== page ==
Children's scientists discover fundamental protein instrumental to brain development and repair

July 08, 2007

Washington, DC--Scientists at Children's National Medical Center have demonstrated conclusively that a specific protein and its signaling activity are instrumental in myelination and remyelination, processes essential to the creation and repair of the brain's white matter. This groundbreaking discovery in mouse models points the way to developing treatments or interventions to enhance healthy brain development and/or brain disease repair in children and adults. The paper will be published in the August issue of Nature Neuroscience.

"By understanding the fundamental mechanisms of brain development, we get closer to finding clear instructions to repairing developmental brain disorders and injuries," said Vittorio Gallo, PhD, Director, Center for Neuroscience Research, Children's Research Institute at Children's National Medical Center.

Dr. Gallo and colleagues' study used mouse models to identify an essential protein and its signaling activity in the processes of myelination and remyelination. These processes are relevant to white matter development and repair. When white matter is injured or defective, the essential functions of information relay are impaired. Underdeveloped white matter or white matter injuries are linked to conditions including mental retardation, cerebral palsy and multiple sclerosis.

"Children's National Medical Center is the ideal environment for complex research," said Dr. Gallo. "We work collaboratively with research institutes around the world, and then we walk down the hall to confer with colleagues who are on the front line of direct clinical care. My colleagues in clinical research and care pioneered whole body cooling, which slows down brain damage underway in compromised newborns. Our breakthrough at the level of laboratory research will soon translate to the bedsides where they care for newborns."

"If we can marry whole body cooling with new approaches that boost the activity of this essential protein, we may be able to slow down injury and enhance myelination," continued Dr. Gallo. "Some day we may be able to repair brain damage and subsequent affects such as mental retardation, developmental disabilities or other disorders that result from incomplete myelination or white matter damage."

Myelination in humans begins in utero at around 5 months of gestation and continues throughout the first three years of life, but can be impaired for a number of reasons, most commonly intrauterine infection, reduced or interrupted blood flow (which carries oxygen and nutrients) to the forming infant brain, or perinatal injury. These conditions affect up to 30 percent of preterm babies, many with severe motor and cognitive deficits, such as in patients affected by cerebral palsy.

Remyelination is a natural attempt by the brain to repair damage of the white matter; however the brain does not have the ability to completely repair itself.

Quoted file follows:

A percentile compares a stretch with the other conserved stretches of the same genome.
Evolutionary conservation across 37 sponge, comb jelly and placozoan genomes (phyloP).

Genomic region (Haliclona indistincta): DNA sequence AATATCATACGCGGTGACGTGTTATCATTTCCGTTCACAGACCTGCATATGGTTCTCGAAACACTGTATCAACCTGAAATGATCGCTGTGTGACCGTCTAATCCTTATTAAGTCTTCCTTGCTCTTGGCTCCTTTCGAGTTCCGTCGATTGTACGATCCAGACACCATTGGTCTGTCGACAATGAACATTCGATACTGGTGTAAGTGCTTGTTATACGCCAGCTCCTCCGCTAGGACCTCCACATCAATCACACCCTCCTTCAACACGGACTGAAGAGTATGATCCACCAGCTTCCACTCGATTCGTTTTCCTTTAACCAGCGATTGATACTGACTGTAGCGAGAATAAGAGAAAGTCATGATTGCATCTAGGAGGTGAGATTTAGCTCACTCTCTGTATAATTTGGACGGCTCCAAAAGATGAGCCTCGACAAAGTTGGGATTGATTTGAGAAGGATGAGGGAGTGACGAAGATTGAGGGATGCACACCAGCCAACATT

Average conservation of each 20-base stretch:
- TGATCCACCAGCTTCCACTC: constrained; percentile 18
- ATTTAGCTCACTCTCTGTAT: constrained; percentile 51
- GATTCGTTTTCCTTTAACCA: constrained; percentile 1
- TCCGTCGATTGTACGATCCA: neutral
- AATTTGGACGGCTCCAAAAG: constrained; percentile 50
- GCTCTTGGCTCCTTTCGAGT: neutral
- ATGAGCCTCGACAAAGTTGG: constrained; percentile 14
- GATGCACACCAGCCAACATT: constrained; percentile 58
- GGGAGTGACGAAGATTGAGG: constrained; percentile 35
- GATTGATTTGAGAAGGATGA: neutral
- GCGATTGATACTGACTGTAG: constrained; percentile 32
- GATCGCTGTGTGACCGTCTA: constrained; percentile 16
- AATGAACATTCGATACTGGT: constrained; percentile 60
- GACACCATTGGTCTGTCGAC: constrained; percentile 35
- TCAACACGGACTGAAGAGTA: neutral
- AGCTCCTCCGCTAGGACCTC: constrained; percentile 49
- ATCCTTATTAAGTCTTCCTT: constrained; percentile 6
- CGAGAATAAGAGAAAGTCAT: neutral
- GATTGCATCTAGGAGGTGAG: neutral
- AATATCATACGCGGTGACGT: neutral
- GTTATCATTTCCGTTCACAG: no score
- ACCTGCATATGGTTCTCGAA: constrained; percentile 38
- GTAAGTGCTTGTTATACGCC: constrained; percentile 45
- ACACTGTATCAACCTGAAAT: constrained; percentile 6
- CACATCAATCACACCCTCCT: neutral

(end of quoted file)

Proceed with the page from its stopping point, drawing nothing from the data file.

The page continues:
Dr. Gallo and colleagues' work used enhanced epidermal growth factor receptor (EGFR) protein and activity to clearly demonstrate the role that this molecule plays as a catalyst to the natural processes of proliferation and migration of progenitor cells, which are integral to white matter development and repair. By first inserting enhanced EGFR protein and showing enhanced myelination/remyelination, and then using an EGFR protein with reduced biological activity - and showing the decrease in myelination/remyelination - Dr. Gallo and colleagues demonstrate that EGFR protein is an essential ingredient and that its signaling is instrumental in progenitor cell proliferation, migration, and in myelination and functional repair of white matter.

Dr. Gallo's work reported in this paper specifically demonstrates the following:Dr. Gallo's work also reconfirmed that by enhancing EGFR receptor activity on a specific population of progenitor cells (through genetic manipulation), myelination and remyelination can be enhanced. This part of the study builds on earlier work done in collaboration with Nancy Ratner, PhD, Professor in the Division of Experimental Hematology, Cincinnati Children's Hospital Medical Center.
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Children's National Medical Center, located in Washington, DC, is a leader in the development of innovative new treatments for childhood illness and injury. Among the top 10 pediatric hospitals in America, Children's has been serving the nation's children for more than 130 years. Children's Research Institute, the academic arm of Children's National Medical Center, encompasses the translational, clinical and community research efforts of the institution. Visit our web site at www.dcchildrens.com.

About Dr. Gallo


Vittorio Gallo, PhD, is an internationally recognized neuroscientist and developmental neurobiologist. He is Director of the Center for Neuroscience Research at Children's National Medical Center and the Director of the Mental Retardation and Developmental Disabilities Research Center at Children's, which is supported by the National Institute of Child Health and Human Development (NICHD). Dr. Gallo came to Children's from the NICHD, where he was Chief of the Section on Molecular and Cellular Neurobiology.

Dr. Gallo holds the Wolf-Pack Chair in Neuroscience, and is Professor of Pediatrics, Pharmacology and Physiology at the George Washington University School of Medicine. Research in Dr. Gallo's Center focuses on brain development and developmental disabilities. His research is supported by the National Institute of Neurological Disorders and Stroke (NINDS) and by the National Multiple Sclerosis Society.

Children's National Health System

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